The Layers Beneath Our Feet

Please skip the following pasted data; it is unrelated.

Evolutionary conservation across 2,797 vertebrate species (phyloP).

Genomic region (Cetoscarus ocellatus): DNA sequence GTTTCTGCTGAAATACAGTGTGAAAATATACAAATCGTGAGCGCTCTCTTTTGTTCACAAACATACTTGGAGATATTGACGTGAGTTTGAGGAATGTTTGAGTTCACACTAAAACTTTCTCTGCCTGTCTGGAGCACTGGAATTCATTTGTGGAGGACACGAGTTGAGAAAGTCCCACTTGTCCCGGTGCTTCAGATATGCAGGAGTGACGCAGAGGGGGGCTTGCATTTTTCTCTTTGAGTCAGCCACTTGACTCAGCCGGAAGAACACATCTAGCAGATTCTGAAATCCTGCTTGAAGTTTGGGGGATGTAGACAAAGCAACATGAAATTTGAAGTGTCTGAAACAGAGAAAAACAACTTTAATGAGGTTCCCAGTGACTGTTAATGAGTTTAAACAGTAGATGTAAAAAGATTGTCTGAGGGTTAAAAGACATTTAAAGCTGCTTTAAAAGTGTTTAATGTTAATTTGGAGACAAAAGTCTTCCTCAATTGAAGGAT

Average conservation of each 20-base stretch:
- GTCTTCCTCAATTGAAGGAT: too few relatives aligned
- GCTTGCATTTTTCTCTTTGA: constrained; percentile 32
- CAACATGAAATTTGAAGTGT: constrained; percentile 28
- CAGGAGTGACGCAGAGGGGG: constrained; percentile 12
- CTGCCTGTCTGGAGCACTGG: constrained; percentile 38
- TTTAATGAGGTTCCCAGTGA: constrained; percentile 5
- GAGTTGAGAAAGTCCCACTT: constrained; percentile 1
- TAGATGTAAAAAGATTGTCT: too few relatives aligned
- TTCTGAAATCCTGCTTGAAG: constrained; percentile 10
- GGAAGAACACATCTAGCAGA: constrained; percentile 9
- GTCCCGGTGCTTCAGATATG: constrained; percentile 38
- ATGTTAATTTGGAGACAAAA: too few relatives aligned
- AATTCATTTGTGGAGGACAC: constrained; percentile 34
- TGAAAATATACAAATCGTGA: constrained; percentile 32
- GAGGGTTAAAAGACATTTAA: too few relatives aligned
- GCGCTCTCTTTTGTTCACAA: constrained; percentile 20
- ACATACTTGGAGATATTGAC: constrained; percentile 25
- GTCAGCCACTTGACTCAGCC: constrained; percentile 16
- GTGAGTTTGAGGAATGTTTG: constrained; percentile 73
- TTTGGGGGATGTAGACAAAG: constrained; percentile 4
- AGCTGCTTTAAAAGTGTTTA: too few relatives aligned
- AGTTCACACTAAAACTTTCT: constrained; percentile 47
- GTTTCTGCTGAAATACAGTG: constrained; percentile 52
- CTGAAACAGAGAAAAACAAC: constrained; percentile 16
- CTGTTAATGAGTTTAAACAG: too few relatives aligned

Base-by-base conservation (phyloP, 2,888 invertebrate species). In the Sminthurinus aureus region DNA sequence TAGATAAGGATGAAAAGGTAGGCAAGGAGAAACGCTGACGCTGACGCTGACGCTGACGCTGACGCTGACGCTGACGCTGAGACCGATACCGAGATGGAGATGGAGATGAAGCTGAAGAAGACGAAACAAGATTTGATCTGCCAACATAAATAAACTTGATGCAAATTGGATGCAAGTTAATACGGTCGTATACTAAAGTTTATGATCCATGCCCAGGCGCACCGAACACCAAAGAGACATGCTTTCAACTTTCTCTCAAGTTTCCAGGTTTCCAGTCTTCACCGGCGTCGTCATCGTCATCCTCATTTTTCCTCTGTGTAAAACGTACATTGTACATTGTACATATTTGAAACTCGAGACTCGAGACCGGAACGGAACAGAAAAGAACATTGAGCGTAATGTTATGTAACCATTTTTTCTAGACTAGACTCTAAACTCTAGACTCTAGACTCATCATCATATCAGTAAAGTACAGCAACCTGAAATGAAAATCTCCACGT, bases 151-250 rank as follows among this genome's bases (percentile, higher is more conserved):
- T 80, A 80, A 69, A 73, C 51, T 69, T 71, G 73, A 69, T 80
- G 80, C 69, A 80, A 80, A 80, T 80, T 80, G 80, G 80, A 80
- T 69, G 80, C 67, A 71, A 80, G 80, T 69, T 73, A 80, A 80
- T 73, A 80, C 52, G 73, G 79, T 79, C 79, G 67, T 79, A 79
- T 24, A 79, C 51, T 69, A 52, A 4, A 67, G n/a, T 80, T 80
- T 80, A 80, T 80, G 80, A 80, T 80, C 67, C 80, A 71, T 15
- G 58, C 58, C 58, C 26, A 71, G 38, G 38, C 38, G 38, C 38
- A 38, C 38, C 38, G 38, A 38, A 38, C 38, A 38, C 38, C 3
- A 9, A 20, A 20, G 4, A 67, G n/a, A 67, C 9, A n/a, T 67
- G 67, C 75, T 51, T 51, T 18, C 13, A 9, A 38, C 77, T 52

We built our house on the top section of a bedrock slope – a perfect place for anchoring the house to a solid mass.  The concrete stem walls are pinned directly to the rock in a way that reaches around and flows over the various natural undulations that existed, allowing us to avoid any blasting.  At the south side, where the slope falls downwards, the cavity in which we back filled with shale was about 8 feet deep, and on the north wall side, it was only 2 feet.  An earth berm set back from the over hang of the roof lifts another 2 feet the length of the north wall, providing a small shawl of soil around the chilly side.  We had learned from Michael Reynolds and his design features that the planet Earth is a thermally stabilizing mass that delivers temperature without wire or pipes, and we wanted intuitively to be connected to that constantly warm, grounding energy.  “The outer few feet of the earth heats up and cools off in response to surface weather. However, deeper in the earth, about four feet and beyond, the temperature is more constant (around 58 degrees). Here, the earth can be used to both cool and stabilize temperature if the home is appropriately designed.”  earthship.com/comfort-in-any-climate.   So the fill of local shale went in, packing solid down to the bedrock below.  While it is not a true tapping in to the mass temperature of the earth, (instead of digging down, we filled the ground in below us) it felt better than an awkward crawl space and manufactured insulation.  On top of the shale went our vapour barrier of plastic, on to which we needed (by code)  a layer of insulation. Most common here is the pink foam board, but we looked around and found that mixing agriculture grade perlite with a modest amount of concrete (6 shovels perlite to 1 shovel concrete) and laying it 4 inches thick gave us the same value to code as the pink stuff.  We could also neatly pack it in around all the water pipes that we put down on the plastic layer.  We were able to easily anchor the hydronic in-floor heating pipes to the perlite layer before we continued up with a 3 inch thick cob slab as a sub floor.  We had a bobcat mix all that up for us and we hauled it in and trowelled it in place as level as we could get it.  Our original plan at that point was to finish it off with an earthen floor everywhere except in the kitchen, bathroom, mudroom and utility room, where we would tile instead.  Our search for cheap tile however, was fairly unsuccessful, as was our search for a trusted earthen floor recipe and method description.  Our time was being pushed as was our wallets, and at some intersections of journeys, there come times when priorities begin to change places.  Our three years in the trailer was wearing us thin, and with Colin back at work to uplift our bank account, time became scarce as well.  Accomplishing 800 square feet of earthen floor became daunting and expensive as we waded through the estimates of finishing oil and wax, kaolin clay and stucco sand.  Then I stumbled upon a place in Vancouver that was selling ecologically certified cork flooring at a ridiculous cheap price compared to other prices we had collected, so we put in an order that would cover all but the very front south facing room.  Colin was determined to make an attempt at an earthen floor in the room that receives all the passive solar sun, so as to keep the principle of mass heating intact without too much expense and time.  The cork flooring was beautiful to install- an interlocking system that floats above the subfloor, allowing for expansion with the temperature fluctuations of the in-floor heating.  Of course, because the cork was not as thick as we had planned for with the earthen floor, and the sub floor not at all level enough for cork tiles, we had to trowel an inch of concrete on to the whole area.  The cork floor is durable and flexible, warm and soft on the feet.  The earthen floor section was indeed another journey of experiment, a journey which I will write about in another post dedicated entirely to the process of the art of earthen floors.  We are glad to have only done the one small section, but we are also excited about repeating the process in the second half of the house.  It is wonderful to have the opportunity to test the methods that we are choosing on this half of the house, so we can learn from our experiences and navigate with more knowledge for the second half of the house.